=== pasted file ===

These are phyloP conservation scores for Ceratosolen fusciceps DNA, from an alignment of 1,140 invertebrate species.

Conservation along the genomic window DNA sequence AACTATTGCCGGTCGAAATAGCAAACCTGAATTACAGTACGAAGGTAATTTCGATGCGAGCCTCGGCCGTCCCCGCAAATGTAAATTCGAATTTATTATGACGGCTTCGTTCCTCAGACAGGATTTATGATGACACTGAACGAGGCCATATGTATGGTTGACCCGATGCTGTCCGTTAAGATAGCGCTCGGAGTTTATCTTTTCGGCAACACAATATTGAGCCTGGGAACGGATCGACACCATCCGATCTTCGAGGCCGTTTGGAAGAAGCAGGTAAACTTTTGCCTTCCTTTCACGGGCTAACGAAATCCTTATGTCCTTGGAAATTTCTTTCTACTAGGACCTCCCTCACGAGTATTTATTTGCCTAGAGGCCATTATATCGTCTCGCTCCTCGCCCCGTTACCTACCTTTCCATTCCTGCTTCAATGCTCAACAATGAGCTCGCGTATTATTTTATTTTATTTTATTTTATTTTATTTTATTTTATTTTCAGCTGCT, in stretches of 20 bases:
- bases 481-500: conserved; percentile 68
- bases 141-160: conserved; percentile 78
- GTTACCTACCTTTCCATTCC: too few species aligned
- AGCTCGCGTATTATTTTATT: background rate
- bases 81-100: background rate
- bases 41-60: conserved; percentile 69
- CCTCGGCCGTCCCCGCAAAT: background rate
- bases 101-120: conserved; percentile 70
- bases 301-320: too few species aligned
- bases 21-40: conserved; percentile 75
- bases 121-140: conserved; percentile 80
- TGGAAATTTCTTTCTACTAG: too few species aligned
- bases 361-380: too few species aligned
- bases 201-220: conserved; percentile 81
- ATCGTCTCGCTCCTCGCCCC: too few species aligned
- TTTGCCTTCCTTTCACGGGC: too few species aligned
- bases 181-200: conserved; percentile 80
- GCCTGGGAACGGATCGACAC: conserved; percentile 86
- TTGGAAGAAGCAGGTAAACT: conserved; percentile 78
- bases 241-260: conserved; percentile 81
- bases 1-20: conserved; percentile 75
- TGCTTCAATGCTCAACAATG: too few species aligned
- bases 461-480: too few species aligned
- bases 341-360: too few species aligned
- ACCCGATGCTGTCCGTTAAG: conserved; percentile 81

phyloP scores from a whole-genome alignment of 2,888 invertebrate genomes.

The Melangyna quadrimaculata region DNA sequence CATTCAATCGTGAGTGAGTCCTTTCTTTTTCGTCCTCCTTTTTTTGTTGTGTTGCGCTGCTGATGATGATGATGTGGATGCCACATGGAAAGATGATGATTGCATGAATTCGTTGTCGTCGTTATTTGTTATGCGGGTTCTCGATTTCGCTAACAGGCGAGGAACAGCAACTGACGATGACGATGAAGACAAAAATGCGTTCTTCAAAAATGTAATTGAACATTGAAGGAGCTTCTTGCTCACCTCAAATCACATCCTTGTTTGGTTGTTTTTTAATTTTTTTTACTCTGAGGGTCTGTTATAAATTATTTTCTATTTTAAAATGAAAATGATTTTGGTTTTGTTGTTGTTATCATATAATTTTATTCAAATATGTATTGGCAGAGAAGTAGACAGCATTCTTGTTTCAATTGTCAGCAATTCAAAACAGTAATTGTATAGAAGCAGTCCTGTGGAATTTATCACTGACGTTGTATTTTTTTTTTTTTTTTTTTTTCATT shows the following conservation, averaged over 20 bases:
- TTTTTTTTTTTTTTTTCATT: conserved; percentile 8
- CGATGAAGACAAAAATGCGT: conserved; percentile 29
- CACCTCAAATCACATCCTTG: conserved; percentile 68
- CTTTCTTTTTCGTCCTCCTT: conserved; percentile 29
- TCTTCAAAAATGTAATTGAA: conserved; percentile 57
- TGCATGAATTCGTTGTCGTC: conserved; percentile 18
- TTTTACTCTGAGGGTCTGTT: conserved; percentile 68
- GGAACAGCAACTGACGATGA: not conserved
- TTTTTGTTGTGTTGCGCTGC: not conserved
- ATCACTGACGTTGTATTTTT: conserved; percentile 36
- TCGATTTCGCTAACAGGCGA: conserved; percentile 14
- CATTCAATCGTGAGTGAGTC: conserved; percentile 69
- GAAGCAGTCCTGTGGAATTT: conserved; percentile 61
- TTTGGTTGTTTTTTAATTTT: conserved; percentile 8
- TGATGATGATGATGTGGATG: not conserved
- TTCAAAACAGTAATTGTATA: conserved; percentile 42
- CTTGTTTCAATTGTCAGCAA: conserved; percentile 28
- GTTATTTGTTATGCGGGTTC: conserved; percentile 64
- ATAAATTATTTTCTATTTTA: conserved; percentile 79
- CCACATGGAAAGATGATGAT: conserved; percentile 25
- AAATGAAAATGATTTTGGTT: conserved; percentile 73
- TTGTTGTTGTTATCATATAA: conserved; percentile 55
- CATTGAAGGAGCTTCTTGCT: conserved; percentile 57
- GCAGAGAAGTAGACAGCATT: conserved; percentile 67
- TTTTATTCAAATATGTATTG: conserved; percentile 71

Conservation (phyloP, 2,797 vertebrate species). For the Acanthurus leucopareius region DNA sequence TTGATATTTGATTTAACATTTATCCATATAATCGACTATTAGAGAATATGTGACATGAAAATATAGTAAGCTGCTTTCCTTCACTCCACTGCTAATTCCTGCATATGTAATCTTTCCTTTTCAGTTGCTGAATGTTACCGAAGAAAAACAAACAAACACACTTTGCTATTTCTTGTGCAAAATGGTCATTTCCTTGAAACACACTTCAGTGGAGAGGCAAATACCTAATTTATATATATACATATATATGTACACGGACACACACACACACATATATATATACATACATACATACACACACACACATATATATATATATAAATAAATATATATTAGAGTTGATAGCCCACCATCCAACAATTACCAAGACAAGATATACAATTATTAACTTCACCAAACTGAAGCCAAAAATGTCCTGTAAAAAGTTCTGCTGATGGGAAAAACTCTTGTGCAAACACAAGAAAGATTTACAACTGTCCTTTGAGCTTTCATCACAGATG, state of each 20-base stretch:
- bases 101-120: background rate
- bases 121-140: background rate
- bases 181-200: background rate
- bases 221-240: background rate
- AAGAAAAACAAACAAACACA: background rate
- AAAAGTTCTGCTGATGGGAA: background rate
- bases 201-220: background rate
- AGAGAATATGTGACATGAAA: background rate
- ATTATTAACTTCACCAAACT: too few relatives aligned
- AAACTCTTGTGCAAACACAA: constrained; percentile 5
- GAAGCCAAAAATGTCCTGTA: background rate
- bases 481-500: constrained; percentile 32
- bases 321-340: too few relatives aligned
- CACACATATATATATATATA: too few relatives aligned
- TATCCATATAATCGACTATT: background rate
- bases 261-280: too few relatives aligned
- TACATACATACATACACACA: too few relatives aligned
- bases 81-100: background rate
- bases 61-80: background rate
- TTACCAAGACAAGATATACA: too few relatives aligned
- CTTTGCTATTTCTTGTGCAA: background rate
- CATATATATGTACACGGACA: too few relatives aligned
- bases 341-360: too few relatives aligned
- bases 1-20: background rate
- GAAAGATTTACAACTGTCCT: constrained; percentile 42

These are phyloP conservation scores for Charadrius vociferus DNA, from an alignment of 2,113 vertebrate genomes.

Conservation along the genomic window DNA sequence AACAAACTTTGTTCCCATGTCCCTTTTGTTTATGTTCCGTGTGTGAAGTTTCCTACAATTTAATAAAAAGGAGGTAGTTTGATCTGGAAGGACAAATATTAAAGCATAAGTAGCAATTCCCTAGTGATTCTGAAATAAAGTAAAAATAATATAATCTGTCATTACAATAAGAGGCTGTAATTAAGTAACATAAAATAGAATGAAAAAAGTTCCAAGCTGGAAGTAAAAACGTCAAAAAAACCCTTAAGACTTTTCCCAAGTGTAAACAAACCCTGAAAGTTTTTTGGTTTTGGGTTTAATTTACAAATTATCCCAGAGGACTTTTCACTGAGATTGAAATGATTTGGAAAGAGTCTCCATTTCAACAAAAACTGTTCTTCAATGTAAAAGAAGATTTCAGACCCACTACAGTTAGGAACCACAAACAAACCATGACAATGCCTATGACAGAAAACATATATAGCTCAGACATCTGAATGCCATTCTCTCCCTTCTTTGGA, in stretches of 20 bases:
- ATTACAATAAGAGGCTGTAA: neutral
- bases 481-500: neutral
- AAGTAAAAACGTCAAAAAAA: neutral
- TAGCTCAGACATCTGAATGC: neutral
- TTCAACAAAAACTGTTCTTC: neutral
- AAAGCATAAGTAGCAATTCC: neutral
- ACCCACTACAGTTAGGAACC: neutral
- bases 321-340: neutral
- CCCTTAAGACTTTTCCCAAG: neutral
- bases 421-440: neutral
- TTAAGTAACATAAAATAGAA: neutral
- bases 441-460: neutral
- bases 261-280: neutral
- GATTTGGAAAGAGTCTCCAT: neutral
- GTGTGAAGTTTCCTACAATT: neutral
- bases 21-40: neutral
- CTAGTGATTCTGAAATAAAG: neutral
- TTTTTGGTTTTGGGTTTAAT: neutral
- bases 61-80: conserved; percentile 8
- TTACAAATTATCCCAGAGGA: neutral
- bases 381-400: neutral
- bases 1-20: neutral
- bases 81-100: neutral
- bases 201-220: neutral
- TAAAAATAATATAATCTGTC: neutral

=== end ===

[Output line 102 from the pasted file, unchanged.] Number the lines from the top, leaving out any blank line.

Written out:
- TTACAAATTATCCCAGAGGA: neutral